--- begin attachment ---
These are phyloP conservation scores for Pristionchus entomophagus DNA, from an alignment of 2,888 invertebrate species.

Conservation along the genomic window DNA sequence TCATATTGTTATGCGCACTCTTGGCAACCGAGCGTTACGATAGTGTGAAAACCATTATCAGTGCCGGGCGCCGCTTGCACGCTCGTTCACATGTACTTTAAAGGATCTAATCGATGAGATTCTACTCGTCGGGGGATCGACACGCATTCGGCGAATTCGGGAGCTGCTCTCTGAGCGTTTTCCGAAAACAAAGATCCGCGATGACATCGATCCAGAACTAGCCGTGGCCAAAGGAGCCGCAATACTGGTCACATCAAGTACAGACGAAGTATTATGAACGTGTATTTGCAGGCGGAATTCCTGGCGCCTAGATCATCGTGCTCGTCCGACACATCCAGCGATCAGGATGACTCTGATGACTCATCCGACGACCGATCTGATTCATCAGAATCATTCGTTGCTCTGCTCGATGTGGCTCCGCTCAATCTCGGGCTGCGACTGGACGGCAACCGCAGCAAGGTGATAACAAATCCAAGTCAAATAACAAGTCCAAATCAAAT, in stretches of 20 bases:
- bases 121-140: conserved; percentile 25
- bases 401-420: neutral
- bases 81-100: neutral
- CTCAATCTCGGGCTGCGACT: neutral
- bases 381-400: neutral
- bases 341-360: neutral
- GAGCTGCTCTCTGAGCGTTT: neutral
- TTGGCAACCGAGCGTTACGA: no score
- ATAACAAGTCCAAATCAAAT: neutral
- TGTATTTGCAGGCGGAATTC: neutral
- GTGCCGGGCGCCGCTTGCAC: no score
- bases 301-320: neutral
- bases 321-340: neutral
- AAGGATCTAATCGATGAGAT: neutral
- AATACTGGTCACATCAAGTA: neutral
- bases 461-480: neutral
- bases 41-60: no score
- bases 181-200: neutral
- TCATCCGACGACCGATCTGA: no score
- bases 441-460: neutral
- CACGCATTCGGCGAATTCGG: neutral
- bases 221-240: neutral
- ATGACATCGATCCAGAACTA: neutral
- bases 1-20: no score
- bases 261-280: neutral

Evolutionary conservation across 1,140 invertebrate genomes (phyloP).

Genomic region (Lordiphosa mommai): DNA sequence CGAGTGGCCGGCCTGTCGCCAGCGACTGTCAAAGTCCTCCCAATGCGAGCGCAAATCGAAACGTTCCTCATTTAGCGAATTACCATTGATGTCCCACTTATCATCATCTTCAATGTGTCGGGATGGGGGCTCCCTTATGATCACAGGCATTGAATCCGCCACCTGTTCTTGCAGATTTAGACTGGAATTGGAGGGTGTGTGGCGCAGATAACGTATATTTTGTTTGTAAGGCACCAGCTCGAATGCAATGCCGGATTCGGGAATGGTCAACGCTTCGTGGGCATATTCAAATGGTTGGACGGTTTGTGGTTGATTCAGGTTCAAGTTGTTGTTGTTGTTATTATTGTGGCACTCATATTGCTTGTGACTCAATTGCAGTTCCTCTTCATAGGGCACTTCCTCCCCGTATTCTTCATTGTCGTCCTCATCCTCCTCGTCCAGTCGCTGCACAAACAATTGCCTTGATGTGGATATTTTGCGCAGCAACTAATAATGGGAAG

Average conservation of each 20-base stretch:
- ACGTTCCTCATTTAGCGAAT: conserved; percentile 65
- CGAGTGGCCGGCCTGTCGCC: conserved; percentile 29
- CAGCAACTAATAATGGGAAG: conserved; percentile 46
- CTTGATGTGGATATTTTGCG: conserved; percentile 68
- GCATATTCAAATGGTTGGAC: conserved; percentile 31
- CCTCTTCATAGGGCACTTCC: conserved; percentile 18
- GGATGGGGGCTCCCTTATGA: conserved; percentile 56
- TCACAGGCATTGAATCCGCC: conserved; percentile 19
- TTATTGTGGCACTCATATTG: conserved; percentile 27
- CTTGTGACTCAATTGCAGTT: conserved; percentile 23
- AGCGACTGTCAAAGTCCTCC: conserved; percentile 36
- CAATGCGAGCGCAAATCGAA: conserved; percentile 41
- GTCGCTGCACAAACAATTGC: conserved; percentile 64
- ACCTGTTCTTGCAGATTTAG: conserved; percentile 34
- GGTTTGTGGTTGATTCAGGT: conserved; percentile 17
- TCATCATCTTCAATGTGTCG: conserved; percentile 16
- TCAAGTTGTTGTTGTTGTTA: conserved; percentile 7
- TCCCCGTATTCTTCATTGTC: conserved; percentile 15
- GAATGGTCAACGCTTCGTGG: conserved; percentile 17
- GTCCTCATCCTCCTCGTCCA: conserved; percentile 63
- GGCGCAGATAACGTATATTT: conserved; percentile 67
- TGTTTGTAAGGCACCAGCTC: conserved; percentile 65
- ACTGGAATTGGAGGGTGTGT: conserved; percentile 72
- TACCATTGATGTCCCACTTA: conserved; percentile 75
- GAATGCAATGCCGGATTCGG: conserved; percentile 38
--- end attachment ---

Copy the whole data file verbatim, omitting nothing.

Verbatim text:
These are phyloP conservation scores for Pristionchus entomophagus DNA, from an alignment of 2,888 invertebrate species.

Conservation along the genomic window DNA sequence TCATATTGTTATGCGCACTCTTGGCAACCGAGCGTTACGATAGTGTGAAAACCATTATCAGTGCCGGGCGCCGCTTGCACGCTCGTTCACATGTACTTTAAAGGATCTAATCGATGAGATTCTACTCGTCGGGGGATCGACACGCATTCGGCGAATTCGGGAGCTGCTCTCTGAGCGTTTTCCGAAAACAAAGATCCGCGATGACATCGATCCAGAACTAGCCGTGGCCAAAGGAGCCGCAATACTGGTCACATCAAGTACAGACGAAGTATTATGAACGTGTATTTGCAGGCGGAATTCCTGGCGCCTAGATCATCGTGCTCGTCCGACACATCCAGCGATCAGGATGACTCTGATGACTCATCCGACGACCGATCTGATTCATCAGAATCATTCGTTGCTCTGCTCGATGTGGCTCCGCTCAATCTCGGGCTGCGACTGGACGGCAACCGCAGCAAGGTGATAACAAATCCAAGTCAAATAACAAGTCCAAATCAAAT, in stretches of 20 bases:
- bases 121-140: conserved; percentile 25
- bases 401-420: neutral
- bases 81-100: neutral
- CTCAATCTCGGGCTGCGACT: neutral
- bases 381-400: neutral
- bases 341-360: neutral
- GAGCTGCTCTCTGAGCGTTT: neutral
- TTGGCAACCGAGCGTTACGA: no score
- ATAACAAGTCCAAATCAAAT: neutral
- TGTATTTGCAGGCGGAATTC: neutral
- GTGCCGGGCGCCGCTTGCAC: no score
- bases 301-320: neutral
- bases 321-340: neutral
- AAGGATCTAATCGATGAGAT: neutral
- AATACTGGTCACATCAAGTA: neutral
- bases 461-480: neutral
- bases 41-60: no score
- bases 181-200: neutral
- TCATCCGACGACCGATCTGA: no score
- bases 441-460: neutral
- CACGCATTCGGCGAATTCGG: neutral
- bases 221-240: neutral
- ATGACATCGATCCAGAACTA: neutral
- bases 1-20: no score
- bases 261-280: neutral

Evolutionary conservation across 1,140 invertebrate genomes (phyloP).

Genomic region (Lordiphosa mommai): DNA sequence CGAGTGGCCGGCCTGTCGCCAGCGACTGTCAAAGTCCTCCCAATGCGAGCGCAAATCGAAACGTTCCTCATTTAGCGAATTACCATTGATGTCCCACTTATCATCATCTTCAATGTGTCGGGATGGGGGCTCCCTTATGATCACAGGCATTGAATCCGCCACCTGTTCTTGCAGATTTAGACTGGAATTGGAGGGTGTGTGGCGCAGATAACGTATATTTTGTTTGTAAGGCACCAGCTCGAATGCAATGCCGGATTCGGGAATGGTCAACGCTTCGTGGGCATATTCAAATGGTTGGACGGTTTGTGGTTGATTCAGGTTCAAGTTGTTGTTGTTGTTATTATTGTGGCACTCATATTGCTTGTGACTCAATTGCAGTTCCTCTTCATAGGGCACTTCCTCCCCGTATTCTTCATTGTCGTCCTCATCCTCCTCGTCCAGTCGCTGCACAAACAATTGCCTTGATGTGGATATTTTGCGCAGCAACTAATAATGGGAAG

Average conservation of each 20-base stretch:
- ACGTTCCTCATTTAGCGAAT: conserved; percentile 65
- CGAGTGGCCGGCCTGTCGCC: conserved; percentile 29
- CAGCAACTAATAATGGGAAG: conserved; percentile 46
- CTTGATGTGGATATTTTGCG: conserved; percentile 68
- GCATATTCAAATGGTTGGAC: conserved; percentile 31
- CCTCTTCATAGGGCACTTCC: conserved; percentile 18
- GGATGGGGGCTCCCTTATGA: conserved; percentile 56
- TCACAGGCATTGAATCCGCC: conserved; percentile 19
- TTATTGTGGCACTCATATTG: conserved; percentile 27
- CTTGTGACTCAATTGCAGTT: conserved; percentile 23
- AGCGACTGTCAAAGTCCTCC: conserved; percentile 36
- CAATGCGAGCGCAAATCGAA: conserved; percentile 41
- GTCGCTGCACAAACAATTGC: conserved; percentile 64
- ACCTGTTCTTGCAGATTTAG: conserved; percentile 34
- GGTTTGTGGTTGATTCAGGT: conserved; percentile 17
- TCATCATCTTCAATGTGTCG: conserved; percentile 16
- TCAAGTTGTTGTTGTTGTTA: conserved; percentile 7
- TCCCCGTATTCTTCATTGTC: conserved; percentile 15
- GAATGGTCAACGCTTCGTGG: conserved; percentile 17
- GTCCTCATCCTCCTCGTCCA: conserved; percentile 63
- GGCGCAGATAACGTATATTT: conserved; percentile 67
- TGTTTGTAAGGCACCAGCTC: conserved; percentile 65
- ACTGGAATTGGAGGGTGTGT: conserved; percentile 72
- TACCATTGATGTCCCACTTA: conserved; percentile 75
- GAATGCAATGCCGGATTCGG: conserved; percentile 38